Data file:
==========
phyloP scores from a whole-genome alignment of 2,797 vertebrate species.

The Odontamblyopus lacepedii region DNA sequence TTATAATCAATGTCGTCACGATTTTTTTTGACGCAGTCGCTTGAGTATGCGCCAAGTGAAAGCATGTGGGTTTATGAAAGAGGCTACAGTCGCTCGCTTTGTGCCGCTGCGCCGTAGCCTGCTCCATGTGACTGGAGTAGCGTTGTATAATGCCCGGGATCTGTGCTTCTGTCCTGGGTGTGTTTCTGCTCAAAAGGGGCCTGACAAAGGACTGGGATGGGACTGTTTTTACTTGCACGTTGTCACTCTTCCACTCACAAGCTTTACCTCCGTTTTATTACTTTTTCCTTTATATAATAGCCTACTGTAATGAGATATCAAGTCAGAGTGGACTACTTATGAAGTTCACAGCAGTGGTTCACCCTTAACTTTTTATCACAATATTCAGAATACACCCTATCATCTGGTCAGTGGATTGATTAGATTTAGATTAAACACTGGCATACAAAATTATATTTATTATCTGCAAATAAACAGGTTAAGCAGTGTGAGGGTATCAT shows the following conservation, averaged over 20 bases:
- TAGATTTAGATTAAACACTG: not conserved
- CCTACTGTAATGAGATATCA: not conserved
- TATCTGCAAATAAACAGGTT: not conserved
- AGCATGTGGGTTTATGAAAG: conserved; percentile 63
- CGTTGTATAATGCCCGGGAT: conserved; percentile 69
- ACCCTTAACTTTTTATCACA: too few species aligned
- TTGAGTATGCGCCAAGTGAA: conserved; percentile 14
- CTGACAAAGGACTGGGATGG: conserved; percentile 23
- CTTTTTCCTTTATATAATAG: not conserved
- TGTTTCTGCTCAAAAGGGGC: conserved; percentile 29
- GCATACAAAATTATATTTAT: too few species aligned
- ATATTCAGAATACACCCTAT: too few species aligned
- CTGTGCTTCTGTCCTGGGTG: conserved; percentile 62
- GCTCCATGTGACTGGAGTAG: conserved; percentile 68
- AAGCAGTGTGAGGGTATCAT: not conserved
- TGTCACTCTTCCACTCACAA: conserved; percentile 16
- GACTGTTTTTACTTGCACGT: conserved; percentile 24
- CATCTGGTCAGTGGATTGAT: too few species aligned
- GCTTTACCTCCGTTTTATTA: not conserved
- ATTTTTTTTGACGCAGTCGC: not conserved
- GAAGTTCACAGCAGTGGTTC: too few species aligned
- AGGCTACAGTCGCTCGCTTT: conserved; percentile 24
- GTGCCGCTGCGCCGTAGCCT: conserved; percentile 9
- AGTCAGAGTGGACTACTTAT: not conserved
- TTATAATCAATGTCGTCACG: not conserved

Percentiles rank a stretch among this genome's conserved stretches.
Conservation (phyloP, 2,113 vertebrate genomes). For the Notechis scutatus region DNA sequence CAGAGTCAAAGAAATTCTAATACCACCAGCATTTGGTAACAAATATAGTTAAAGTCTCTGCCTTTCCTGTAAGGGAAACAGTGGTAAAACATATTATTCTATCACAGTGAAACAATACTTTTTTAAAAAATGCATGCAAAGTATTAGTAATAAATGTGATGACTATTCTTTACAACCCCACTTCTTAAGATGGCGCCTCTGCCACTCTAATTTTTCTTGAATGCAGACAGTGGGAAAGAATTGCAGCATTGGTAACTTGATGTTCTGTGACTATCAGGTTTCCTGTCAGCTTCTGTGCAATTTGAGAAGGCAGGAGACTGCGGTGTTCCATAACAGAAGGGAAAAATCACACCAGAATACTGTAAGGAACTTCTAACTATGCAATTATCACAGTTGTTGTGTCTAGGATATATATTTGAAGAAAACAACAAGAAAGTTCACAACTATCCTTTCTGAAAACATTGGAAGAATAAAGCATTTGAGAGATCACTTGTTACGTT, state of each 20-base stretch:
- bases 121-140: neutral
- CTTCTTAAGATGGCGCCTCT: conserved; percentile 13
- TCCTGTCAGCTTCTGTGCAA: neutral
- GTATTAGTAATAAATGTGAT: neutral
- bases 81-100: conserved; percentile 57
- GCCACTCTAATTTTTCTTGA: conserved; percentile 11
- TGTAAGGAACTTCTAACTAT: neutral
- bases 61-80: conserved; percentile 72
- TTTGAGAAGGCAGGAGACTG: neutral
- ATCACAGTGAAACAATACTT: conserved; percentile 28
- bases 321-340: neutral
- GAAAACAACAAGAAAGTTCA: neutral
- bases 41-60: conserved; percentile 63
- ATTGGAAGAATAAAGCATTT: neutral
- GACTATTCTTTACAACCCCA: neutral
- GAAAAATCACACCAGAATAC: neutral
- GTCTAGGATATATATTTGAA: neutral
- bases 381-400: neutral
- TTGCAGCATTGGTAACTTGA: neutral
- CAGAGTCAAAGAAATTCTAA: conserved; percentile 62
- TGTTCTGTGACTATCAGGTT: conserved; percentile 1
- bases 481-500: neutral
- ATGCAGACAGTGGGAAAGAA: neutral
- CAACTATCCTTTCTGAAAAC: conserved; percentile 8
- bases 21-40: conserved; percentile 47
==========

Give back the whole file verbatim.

phyloP scores from a whole-genome alignment of 2,797 vertebrate species.

The Odontamblyopus lacepedii region DNA sequence TTATAATCAATGTCGTCACGATTTTTTTTGACGCAGTCGCTTGAGTATGCGCCAAGTGAAAGCATGTGGGTTTATGAAAGAGGCTACAGTCGCTCGCTTTGTGCCGCTGCGCCGTAGCCTGCTCCATGTGACTGGAGTAGCGTTGTATAATGCCCGGGATCTGTGCTTCTGTCCTGGGTGTGTTTCTGCTCAAAAGGGGCCTGACAAAGGACTGGGATGGGACTGTTTTTACTTGCACGTTGTCACTCTTCCACTCACAAGCTTTACCTCCGTTTTATTACTTTTTCCTTTATATAATAGCCTACTGTAATGAGATATCAAGTCAGAGTGGACTACTTATGAAGTTCACAGCAGTGGTTCACCCTTAACTTTTTATCACAATATTCAGAATACACCCTATCATCTGGTCAGTGGATTGATTAGATTTAGATTAAACACTGGCATACAAAATTATATTTATTATCTGCAAATAAACAGGTTAAGCAGTGTGAGGGTATCAT shows the following conservation, averaged over 20 bases:
- TAGATTTAGATTAAACACTG: not conserved
- CCTACTGTAATGAGATATCA: not conserved
- TATCTGCAAATAAACAGGTT: not conserved
- AGCATGTGGGTTTATGAAAG: conserved; percentile 63
- CGTTGTATAATGCCCGGGAT: conserved; percentile 69
- ACCCTTAACTTTTTATCACA: too few species aligned
- TTGAGTATGCGCCAAGTGAA: conserved; percentile 14
- CTGACAAAGGACTGGGATGG: conserved; percentile 23
- CTTTTTCCTTTATATAATAG: not conserved
- TGTTTCTGCTCAAAAGGGGC: conserved; percentile 29
- GCATACAAAATTATATTTAT: too few species aligned
- ATATTCAGAATACACCCTAT: too few species aligned
- CTGTGCTTCTGTCCTGGGTG: conserved; percentile 62
- GCTCCATGTGACTGGAGTAG: conserved; percentile 68
- AAGCAGTGTGAGGGTATCAT: not conserved
- TGTCACTCTTCCACTCACAA: conserved; percentile 16
- GACTGTTTTTACTTGCACGT: conserved; percentile 24
- CATCTGGTCAGTGGATTGAT: too few species aligned
- GCTTTACCTCCGTTTTATTA: not conserved
- ATTTTTTTTGACGCAGTCGC: not conserved
- GAAGTTCACAGCAGTGGTTC: too few species aligned
- AGGCTACAGTCGCTCGCTTT: conserved; percentile 24
- GTGCCGCTGCGCCGTAGCCT: conserved; percentile 9
- AGTCAGAGTGGACTACTTAT: not conserved
- TTATAATCAATGTCGTCACG: not conserved

Percentiles rank a stretch among this genome's conserved stretches.
Conservation (phyloP, 2,113 vertebrate genomes). For the Notechis scutatus region DNA sequence CAGAGTCAAAGAAATTCTAATACCACCAGCATTTGGTAACAAATATAGTTAAAGTCTCTGCCTTTCCTGTAAGGGAAACAGTGGTAAAACATATTATTCTATCACAGTGAAACAATACTTTTTTAAAAAATGCATGCAAAGTATTAGTAATAAATGTGATGACTATTCTTTACAACCCCACTTCTTAAGATGGCGCCTCTGCCACTCTAATTTTTCTTGAATGCAGACAGTGGGAAAGAATTGCAGCATTGGTAACTTGATGTTCTGTGACTATCAGGTTTCCTGTCAGCTTCTGTGCAATTTGAGAAGGCAGGAGACTGCGGTGTTCCATAACAGAAGGGAAAAATCACACCAGAATACTGTAAGGAACTTCTAACTATGCAATTATCACAGTTGTTGTGTCTAGGATATATATTTGAAGAAAACAACAAGAAAGTTCACAACTATCCTTTCTGAAAACATTGGAAGAATAAAGCATTTGAGAGATCACTTGTTACGTT, state of each 20-base stretch:
- bases 121-140: neutral
- CTTCTTAAGATGGCGCCTCT: conserved; percentile 13
- TCCTGTCAGCTTCTGTGCAA: neutral
- GTATTAGTAATAAATGTGAT: neutral
- bases 81-100: conserved; percentile 57
- GCCACTCTAATTTTTCTTGA: conserved; percentile 11
- TGTAAGGAACTTCTAACTAT: neutral
- bases 61-80: conserved; percentile 72
- TTTGAGAAGGCAGGAGACTG: neutral
- ATCACAGTGAAACAATACTT: conserved; percentile 28
- bases 321-340: neutral
- GAAAACAACAAGAAAGTTCA: neutral
- bases 41-60: conserved; percentile 63
- ATTGGAAGAATAAAGCATTT: neutral
- GACTATTCTTTACAACCCCA: neutral
- GAAAAATCACACCAGAATAC: neutral
- GTCTAGGATATATATTTGAA: neutral
- bases 381-400: neutral
- TTGCAGCATTGGTAACTTGA: neutral
- CAGAGTCAAAGAAATTCTAA: conserved; percentile 62
- TGTTCTGTGACTATCAGGTT: conserved; percentile 1
- bases 481-500: neutral
- ATGCAGACAGTGGGAAAGAA: neutral
- CAACTATCCTTTCTGAAAAC: conserved; percentile 8
- bases 21-40: conserved; percentile 47